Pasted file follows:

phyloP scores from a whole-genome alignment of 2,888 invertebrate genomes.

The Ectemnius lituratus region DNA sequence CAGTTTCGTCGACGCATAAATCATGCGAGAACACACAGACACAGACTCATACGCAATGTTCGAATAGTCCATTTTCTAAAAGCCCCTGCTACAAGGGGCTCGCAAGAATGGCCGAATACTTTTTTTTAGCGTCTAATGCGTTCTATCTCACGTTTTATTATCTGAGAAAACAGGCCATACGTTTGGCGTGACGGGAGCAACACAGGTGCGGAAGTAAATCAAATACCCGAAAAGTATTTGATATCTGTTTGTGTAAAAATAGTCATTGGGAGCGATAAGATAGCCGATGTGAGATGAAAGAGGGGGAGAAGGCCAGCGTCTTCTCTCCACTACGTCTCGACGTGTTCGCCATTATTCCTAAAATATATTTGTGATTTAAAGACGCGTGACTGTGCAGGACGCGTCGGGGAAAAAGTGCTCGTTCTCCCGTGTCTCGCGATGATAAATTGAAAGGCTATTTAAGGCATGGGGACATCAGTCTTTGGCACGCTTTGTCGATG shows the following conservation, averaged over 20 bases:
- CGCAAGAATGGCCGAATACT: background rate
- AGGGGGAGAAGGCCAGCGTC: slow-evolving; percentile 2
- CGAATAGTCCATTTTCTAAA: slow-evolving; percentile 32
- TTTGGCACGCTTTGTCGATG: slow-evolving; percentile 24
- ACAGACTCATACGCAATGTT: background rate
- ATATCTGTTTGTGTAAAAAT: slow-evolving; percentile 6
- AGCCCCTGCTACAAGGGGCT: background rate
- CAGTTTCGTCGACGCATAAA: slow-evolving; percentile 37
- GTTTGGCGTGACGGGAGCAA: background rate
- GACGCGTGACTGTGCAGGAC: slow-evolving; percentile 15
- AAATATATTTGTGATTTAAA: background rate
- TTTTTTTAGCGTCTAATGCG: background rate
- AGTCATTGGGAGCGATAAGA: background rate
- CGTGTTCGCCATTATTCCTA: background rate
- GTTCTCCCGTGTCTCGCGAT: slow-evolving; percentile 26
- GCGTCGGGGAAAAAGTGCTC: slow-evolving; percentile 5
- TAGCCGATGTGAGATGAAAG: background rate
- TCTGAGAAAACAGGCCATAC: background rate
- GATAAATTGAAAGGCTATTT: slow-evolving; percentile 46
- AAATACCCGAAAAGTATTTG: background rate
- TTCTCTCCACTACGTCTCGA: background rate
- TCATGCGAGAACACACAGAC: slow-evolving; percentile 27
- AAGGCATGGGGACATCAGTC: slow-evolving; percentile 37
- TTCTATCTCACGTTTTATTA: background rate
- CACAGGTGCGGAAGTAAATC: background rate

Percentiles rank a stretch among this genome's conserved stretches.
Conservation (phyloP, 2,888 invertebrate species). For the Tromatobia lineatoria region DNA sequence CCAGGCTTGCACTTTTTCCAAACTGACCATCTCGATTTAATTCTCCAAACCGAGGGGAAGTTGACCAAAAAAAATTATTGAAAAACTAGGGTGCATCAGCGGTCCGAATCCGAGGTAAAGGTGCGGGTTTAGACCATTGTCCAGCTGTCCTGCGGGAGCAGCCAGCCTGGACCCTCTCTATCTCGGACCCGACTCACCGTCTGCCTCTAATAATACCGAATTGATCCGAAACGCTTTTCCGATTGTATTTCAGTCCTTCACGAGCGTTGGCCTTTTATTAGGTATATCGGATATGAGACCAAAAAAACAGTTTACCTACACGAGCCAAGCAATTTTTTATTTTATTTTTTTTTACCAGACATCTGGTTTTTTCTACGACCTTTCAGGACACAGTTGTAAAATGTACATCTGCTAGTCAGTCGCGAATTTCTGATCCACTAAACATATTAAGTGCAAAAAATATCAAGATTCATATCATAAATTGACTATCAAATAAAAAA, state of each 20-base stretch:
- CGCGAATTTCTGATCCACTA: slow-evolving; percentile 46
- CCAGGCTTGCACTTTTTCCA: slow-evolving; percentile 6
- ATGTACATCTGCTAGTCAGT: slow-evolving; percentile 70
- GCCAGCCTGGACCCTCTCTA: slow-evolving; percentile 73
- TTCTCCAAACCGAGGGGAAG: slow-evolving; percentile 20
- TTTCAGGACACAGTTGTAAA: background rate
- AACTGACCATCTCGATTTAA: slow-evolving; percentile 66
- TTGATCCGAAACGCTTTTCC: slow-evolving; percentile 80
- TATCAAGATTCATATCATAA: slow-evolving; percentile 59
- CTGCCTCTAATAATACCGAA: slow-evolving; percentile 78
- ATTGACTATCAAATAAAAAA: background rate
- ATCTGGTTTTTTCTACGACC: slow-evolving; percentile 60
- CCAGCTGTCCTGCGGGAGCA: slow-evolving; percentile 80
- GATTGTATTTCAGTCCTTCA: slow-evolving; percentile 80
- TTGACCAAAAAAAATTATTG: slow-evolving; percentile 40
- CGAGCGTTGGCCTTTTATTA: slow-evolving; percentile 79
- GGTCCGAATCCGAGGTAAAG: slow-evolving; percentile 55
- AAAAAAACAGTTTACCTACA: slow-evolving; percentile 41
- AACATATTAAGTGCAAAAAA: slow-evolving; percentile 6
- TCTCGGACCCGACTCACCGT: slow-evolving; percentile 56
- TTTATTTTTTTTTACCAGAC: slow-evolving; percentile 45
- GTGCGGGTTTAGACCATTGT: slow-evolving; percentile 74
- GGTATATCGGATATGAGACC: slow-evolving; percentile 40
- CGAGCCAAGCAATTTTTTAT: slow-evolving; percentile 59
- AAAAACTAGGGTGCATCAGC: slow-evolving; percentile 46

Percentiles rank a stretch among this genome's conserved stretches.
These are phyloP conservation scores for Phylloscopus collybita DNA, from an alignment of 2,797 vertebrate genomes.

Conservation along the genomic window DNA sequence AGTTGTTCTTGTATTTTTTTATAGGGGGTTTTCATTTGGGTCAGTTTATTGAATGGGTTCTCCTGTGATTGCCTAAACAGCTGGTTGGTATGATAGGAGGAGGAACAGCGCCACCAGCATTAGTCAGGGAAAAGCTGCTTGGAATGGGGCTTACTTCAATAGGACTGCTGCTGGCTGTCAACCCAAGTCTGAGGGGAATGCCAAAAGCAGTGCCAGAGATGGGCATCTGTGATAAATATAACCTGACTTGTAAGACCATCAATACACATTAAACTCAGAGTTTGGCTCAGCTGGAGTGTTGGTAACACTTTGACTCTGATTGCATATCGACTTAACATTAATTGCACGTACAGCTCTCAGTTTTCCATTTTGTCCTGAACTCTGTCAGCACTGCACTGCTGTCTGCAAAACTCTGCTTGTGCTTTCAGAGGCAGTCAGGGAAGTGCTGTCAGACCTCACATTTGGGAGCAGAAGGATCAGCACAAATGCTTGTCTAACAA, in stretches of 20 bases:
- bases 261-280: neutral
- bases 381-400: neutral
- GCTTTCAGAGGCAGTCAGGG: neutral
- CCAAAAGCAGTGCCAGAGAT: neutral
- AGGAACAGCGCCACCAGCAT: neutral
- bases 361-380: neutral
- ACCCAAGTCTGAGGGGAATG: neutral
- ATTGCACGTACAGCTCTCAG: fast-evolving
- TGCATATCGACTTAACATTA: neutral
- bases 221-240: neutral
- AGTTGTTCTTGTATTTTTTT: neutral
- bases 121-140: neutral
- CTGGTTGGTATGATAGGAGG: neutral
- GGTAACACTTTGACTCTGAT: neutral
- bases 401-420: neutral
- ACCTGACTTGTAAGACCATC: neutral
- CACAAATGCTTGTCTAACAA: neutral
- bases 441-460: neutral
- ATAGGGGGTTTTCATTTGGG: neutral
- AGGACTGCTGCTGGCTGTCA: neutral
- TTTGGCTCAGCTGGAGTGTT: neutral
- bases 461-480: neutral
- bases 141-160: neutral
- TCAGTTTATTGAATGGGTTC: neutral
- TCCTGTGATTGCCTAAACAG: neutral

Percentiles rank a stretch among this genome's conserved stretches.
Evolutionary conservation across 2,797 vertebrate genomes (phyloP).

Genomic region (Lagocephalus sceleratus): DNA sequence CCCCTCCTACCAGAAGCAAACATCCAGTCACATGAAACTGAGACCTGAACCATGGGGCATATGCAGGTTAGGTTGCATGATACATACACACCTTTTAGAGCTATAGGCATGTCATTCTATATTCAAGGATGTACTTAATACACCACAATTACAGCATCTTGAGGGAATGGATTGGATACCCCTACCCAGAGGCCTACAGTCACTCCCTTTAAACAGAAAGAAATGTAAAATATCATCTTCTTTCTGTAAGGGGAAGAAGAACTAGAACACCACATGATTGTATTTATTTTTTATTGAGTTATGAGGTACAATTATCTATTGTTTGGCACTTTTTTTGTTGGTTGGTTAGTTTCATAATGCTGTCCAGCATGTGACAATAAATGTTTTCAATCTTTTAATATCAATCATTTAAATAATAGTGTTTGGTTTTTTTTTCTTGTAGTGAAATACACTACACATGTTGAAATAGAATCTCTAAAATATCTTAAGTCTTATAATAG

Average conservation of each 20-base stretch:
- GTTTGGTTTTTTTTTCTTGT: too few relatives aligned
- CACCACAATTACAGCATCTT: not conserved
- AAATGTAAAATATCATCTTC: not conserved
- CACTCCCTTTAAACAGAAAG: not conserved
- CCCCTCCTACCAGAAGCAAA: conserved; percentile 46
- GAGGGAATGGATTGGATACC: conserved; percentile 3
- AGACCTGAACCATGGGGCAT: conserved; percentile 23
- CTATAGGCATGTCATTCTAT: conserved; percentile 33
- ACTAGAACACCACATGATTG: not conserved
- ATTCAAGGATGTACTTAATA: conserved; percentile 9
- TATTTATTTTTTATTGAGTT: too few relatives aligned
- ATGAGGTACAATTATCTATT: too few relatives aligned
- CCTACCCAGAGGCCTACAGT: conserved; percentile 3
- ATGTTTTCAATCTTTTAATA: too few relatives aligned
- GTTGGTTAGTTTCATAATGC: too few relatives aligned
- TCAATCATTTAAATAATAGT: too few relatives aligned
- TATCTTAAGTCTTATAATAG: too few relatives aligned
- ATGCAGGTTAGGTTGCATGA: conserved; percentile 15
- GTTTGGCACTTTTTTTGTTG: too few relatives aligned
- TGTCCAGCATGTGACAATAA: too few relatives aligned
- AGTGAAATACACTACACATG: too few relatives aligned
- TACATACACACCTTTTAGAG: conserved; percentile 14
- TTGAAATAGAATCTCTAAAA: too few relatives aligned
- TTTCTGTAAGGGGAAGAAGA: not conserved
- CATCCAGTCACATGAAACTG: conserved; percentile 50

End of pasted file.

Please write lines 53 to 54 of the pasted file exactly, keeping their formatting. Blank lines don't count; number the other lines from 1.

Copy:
- CGAGCCAAGCAATTTTTTAT: slow-evolving; percentile 59
- AAAAACTAGGGTGCATCAGC: slow-evolving; percentile 46